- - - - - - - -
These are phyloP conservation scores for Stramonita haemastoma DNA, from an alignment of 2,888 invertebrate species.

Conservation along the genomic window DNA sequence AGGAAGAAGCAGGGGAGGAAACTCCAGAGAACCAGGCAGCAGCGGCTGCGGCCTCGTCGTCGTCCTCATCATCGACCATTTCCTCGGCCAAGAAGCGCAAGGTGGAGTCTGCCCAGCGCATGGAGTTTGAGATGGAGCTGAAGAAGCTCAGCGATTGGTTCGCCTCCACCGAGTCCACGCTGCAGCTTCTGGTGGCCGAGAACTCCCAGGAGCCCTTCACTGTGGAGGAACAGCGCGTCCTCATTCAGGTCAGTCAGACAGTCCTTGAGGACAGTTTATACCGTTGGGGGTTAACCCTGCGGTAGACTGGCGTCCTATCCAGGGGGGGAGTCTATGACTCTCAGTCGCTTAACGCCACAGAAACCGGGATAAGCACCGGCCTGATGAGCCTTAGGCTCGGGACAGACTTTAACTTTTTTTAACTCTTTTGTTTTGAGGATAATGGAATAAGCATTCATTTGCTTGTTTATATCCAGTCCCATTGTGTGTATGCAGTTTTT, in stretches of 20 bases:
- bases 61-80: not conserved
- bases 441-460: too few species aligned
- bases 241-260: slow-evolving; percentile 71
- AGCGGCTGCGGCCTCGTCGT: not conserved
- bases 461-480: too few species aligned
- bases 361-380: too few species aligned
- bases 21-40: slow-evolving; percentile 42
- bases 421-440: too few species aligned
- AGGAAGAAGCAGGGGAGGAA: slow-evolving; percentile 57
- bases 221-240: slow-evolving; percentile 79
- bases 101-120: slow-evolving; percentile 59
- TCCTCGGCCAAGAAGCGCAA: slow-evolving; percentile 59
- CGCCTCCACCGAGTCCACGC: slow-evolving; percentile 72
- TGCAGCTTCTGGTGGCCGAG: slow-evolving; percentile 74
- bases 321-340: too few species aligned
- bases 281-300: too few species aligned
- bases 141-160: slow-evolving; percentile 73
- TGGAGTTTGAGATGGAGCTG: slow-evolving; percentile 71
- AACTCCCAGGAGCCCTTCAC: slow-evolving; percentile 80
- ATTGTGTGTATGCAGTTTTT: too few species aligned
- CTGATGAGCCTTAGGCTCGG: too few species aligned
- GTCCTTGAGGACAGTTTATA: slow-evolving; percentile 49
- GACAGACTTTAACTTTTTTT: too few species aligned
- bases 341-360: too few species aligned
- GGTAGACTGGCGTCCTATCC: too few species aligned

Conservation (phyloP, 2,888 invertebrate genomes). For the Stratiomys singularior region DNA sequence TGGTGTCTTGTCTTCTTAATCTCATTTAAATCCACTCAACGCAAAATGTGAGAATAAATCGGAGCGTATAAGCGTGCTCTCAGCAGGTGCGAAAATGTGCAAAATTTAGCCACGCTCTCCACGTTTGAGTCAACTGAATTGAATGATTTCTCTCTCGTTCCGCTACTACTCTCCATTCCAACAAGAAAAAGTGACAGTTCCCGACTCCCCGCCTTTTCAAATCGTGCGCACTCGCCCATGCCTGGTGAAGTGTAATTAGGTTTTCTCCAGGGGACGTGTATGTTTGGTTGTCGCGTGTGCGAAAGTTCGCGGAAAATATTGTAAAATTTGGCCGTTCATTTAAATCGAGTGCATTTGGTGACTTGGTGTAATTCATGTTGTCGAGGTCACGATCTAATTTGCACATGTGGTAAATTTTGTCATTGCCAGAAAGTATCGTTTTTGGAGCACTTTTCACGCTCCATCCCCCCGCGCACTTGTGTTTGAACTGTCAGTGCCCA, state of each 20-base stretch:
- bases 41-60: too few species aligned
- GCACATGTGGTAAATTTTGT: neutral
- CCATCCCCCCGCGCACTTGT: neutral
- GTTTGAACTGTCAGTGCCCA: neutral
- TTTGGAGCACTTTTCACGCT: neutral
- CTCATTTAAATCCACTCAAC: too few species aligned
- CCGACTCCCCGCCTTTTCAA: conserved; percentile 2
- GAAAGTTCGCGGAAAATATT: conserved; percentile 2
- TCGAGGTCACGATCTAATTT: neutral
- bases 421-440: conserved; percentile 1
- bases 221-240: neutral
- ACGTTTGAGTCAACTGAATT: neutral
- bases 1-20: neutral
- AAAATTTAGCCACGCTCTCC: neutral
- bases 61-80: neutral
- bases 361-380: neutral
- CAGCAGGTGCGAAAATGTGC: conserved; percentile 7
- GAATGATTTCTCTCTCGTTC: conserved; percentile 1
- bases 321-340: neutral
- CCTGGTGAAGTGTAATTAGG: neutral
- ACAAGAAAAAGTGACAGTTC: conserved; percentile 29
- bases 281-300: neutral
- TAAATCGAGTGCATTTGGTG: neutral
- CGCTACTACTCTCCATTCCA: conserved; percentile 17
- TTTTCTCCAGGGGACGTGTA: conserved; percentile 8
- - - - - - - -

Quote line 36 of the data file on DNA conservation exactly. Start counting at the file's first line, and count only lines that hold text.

- GAAAGTTCGCGGAAAATATT: conserved; percentile 2